It was about a decade into my career as a wildlife artist when I first asked myself the question, “is wildlife art really working for wildlife?”
I had reached a stage where I was no longer feeling satisfied with the work I was producing. I was happy with the quality, but I felt that my drawings had very little meaning. If anything they were only helping to pedal a false narrative about the health of our planet's wildlife. When over ninety percent of all rhinos disappear in just one human lifetime, for no other reason than to give some wealthy people a false sense of virility and status, shouldn’t we perhaps be focusing more on that detail?
When art only ever shows animals in a positive light it is a bit like only posting about the good times on social media. I don't think enough wildlife artists are addressing the destructive impact of humans in their work, and I think we are missing a trick. The landscape for how we communicate is now largely online. It is fast-paced and fickle, and the ability to create quality visual content is an advantage when competing for eyeballs. The human brain can process images 60,000 times faster than text,
Artivism uses elements of fantasy to help communicate the truth. A legal metaphor might have the wildlife artist playing the role of the courtroom sketch artist, documenting who is in the room, whereas the wildlife artivist is the barrister pleading the case for the accused. Wildlife artivism is PR for animals who don't have a voice.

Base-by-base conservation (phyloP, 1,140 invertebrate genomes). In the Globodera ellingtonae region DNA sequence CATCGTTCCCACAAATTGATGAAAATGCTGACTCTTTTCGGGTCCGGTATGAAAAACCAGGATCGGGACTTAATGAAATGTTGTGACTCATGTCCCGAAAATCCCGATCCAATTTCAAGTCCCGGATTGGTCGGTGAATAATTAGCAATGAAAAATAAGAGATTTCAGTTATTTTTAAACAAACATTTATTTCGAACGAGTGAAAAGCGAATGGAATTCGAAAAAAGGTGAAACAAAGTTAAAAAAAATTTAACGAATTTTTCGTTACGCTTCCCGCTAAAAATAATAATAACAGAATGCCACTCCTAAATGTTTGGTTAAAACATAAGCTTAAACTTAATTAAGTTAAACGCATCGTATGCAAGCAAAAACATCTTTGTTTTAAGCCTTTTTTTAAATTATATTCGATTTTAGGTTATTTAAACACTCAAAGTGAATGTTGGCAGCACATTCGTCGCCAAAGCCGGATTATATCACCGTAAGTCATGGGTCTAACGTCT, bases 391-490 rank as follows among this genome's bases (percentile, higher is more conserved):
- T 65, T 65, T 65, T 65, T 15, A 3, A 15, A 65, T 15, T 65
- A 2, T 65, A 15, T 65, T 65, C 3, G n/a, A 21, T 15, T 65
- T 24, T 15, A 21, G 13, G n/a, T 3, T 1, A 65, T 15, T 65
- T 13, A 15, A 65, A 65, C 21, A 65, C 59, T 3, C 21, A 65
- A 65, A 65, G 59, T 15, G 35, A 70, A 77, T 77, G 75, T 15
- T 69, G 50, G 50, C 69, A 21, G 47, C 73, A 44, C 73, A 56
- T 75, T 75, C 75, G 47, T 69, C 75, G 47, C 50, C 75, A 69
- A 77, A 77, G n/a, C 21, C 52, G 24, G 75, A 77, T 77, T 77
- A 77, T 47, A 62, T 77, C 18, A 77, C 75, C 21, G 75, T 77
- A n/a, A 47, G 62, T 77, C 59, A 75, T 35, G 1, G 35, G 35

I once believed that beauty alone inspires and compels us to take action. This may be the case for some, but as wildlife enthusiasts we can't expect everyone to care as much about animals as we do. Beauty can in some cases prevent people from seeing the uncomfortable truths by creating an impression that everything is fine and that we need not worry. If gentle stimulation of guilt is a way to get people's attention, then so be it. Through discussions I have had with the David Shepherd Wildlife Foundation, a new competition was established in 2019 for creatives who practice wildlife artivism. The ‘Human Impact’ category at the prestigious DSWF ‘Wildlife Artist of the Year’ exhibition is open to artists between the ages of 16-22 years:
The winner of this category receives the 'Ingrid Beazley Award' - A £5,000 grant designed to help wildlife, stimulate creativity, and support young activists who are struggling with eco-anxiety.
If you are of age and thinking about entering, you may find some useful tips in this video of the judges discussing the competition: